This weekend is an interesting time in the Orthodox Church’s liturgical calendar; we are in a time between Great Lent and Holy Week; it’s a joyous and triumphant time for us that foreshadows the universal resurrection! We celebrate two days called Lazarus Saturday and Palm Sunday. I know many Western Christians celebrate Palm Sunday (I remember our little Assemblies of God church giving all of the kids palms to wave in the air as our pastor would talk about Jesus’ triumphant entry into Jerusalem), but Lazarus Saturday doesn’t exist in the West.
I remember my first Lazarus Saturday. I was a Catechumen at St. Antony’s in Tulsa, preparing to be received into the Orthodox Church on Holy Saturday (the Saturday before Pascha/Easter). I had been attending the parish for a while, loved Orthodoxy and knew I wanted to be a part of the Church. But the beauty of the liturgical year was still something fresh and new to me. My friend Dennis had a connection to St. Lazarus and chose to be christmated that day. So I got up early and went to the church - let’s be honest, it was a Saturday morning, and I was in college, so it probably wasn’t that early - maybe 9:00 am. I went in, and everything was still the Lenten purple, but the parish was bright, and there were several people already there. Don’t get me wrong, of course, I was familiar with the story of Lazarus in Bethany, with Mary and Martha mourning the sadness of his death and the confession of faith from Martha, “Lord, if you had been here, my brother would not have died…But even now I know that whatever you ask from God, God will give you.” (John 11:21-22 ESV). I remembered well that the loss of Lazarus was the one occasion in which the Gospels record ”Jesus wept” (John 11:35). But that was really it for me. Cool story and it showed the power of Jesus.
But then there was this particular Lazarus Saturday. Something was different. I was in the parish, and I listened, I mean I truly listened, to the hymns of the day, and something clicked, something that seems to click as a reminder each and every year for me. This was more than just another miracle of Jesus, more even than Jesus proving that He could raise the dead, which had been seen before (Elijah raising the widow’s son in 3 Kingdoms/1 Kings 17, Elisha raising the Shunamite’s son in 4 Kingdoms/2 Kings 13, and Jesus had even raised the widow’s son in the 7th chapter of the Gospel of St. Luke). Something about this time is different. Christ told those with Him, “I am the resurrection and the life. Whoever believes in me, although he dies, yet shall he live, and everyone who lives and believes in me shall never die” (St. John 11:25:26). Christ confirms the resurrection of all who follow Him, which is why the faithful in the parish were able to sing so triumphantly the Troparion (hymn) of Lazarus Saturday, which has stuck with me as one of my favorite hymns to this day:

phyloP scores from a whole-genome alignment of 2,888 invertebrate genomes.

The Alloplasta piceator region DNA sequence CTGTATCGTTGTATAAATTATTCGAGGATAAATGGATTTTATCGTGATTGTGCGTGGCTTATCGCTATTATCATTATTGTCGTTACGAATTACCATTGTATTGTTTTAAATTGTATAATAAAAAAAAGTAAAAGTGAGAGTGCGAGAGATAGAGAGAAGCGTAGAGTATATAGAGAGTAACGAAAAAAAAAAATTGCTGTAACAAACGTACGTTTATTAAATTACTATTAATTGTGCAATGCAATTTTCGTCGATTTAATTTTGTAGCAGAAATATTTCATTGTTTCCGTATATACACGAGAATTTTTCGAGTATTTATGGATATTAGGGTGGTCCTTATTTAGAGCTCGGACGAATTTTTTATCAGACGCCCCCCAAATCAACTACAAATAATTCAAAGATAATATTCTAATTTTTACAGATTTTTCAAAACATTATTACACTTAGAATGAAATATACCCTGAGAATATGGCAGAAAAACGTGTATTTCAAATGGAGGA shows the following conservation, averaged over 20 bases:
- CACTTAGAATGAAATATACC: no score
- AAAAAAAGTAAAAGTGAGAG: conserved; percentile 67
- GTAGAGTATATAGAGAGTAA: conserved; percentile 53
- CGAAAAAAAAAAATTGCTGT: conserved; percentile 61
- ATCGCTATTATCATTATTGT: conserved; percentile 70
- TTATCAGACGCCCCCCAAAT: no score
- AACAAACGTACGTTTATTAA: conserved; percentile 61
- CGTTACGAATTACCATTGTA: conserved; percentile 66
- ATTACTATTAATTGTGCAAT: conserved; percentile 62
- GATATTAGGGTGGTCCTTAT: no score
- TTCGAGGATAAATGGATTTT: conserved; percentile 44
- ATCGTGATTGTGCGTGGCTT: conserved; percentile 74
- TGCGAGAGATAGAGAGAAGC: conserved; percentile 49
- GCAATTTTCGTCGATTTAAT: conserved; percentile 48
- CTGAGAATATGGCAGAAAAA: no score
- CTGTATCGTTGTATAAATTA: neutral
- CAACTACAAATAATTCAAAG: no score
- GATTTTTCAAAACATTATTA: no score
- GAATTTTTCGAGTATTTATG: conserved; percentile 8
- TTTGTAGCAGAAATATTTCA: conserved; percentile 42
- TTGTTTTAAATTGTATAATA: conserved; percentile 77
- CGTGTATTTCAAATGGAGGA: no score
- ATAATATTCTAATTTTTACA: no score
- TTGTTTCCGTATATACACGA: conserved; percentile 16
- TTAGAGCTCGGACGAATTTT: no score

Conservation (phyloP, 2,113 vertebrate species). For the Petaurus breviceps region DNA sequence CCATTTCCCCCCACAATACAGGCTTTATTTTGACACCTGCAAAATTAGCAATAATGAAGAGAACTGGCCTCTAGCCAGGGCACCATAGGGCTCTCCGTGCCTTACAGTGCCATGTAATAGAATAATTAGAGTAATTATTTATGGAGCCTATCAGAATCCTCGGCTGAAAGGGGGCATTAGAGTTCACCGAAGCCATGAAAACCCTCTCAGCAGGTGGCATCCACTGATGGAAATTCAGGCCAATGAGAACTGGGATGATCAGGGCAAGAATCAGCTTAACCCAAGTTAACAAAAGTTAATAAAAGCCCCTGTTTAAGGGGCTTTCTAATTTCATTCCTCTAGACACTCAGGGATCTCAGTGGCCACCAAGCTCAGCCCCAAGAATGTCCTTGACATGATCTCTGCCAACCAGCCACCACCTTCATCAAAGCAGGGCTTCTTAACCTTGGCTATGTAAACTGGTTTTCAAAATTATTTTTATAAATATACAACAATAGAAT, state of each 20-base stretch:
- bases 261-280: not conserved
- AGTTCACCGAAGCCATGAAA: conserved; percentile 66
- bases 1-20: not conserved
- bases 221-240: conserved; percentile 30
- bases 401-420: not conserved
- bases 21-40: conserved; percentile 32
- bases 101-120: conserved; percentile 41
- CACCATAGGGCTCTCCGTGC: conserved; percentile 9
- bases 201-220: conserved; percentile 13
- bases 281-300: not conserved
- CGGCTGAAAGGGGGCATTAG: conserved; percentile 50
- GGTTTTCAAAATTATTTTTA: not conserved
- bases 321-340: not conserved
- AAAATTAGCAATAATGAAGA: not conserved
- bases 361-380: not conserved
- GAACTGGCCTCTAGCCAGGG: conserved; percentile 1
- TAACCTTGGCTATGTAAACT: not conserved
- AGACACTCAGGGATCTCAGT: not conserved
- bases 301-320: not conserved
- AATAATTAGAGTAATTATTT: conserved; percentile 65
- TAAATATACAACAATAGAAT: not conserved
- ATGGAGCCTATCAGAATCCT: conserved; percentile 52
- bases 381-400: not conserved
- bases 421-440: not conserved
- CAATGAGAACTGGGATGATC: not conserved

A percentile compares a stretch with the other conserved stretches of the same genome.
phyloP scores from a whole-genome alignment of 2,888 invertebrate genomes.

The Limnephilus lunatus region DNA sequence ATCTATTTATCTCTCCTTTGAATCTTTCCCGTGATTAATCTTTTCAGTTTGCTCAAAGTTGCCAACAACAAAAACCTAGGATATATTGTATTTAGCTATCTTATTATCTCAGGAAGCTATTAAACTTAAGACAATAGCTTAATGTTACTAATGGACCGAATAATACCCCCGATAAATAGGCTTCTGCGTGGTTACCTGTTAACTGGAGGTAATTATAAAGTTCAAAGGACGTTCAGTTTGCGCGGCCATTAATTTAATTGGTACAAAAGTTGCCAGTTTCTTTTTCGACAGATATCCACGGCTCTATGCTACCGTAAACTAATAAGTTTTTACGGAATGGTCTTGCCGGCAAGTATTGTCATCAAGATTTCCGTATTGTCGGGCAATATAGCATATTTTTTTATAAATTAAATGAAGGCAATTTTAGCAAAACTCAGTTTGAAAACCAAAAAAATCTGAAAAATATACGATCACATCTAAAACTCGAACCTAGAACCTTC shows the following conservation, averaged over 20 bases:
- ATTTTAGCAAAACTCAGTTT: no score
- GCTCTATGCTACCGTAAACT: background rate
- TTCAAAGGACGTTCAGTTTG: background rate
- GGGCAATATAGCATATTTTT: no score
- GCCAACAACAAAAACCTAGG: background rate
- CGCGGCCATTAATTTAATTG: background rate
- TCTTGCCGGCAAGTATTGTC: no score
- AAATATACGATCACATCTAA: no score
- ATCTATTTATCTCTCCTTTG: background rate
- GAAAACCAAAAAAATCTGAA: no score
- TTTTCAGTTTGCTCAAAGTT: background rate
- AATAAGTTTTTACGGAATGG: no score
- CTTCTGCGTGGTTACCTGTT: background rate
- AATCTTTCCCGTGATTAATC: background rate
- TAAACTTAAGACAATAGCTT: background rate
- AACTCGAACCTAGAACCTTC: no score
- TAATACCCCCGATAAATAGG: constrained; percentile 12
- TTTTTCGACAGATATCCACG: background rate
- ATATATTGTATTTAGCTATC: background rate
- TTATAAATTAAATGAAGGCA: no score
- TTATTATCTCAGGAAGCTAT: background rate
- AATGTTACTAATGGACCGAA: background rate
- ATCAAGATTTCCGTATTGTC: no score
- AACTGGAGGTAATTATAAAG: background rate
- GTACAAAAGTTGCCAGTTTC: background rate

O Christ God, when Thou didst raise Lazarus from the dead, before Thy Passion, Thou didst confirm the universal resurrection. Wherefore, we, like children, carry the insignia of triumph and victory and cry to Thee, O Vanquisher of death: Hosanna in the highest. Blessed is He Who cometh in the Name of the Lord.
It was amazing (obviously since I’m writing about how vivid it is in my mind 16 years later). This was a foretaste of the Resurrection, a little Pascha. After this service, Dennis received into the Holy Orthodox Church. He, like Lazarus, was called out by Christ and like Lazarus was given the opportunity to come out of the tomb of the world and live his life anew.
The next day was Palm Sunday. At the end of the liturgy, we all took up palms, waved them and processed around the Church. Since I had missed the Sunday of the Cross during Lent, this was my first procession. As I cried out with the rest of those present, ”Hosanna in the highest! Blessed is He that cometh in the Name of the Lord,” and it was real to me. Something about the preparation of an attempted Lenten fast, the services and readings leading up to this weekend, and being mystically present as Christ raised Lazarus had clicked inside of me, and everything became real.
The weekend of Lazarus Saturday and Palm Sunday grounds me every year, a return to an authenticity of sorts. And the timing is perfect as we head into Holy Week and ultimately, glorious Pascha. Somehow this weekend pulls me out a “head knowledge” of Orthodoxy and helps ground me in a more experiential approach.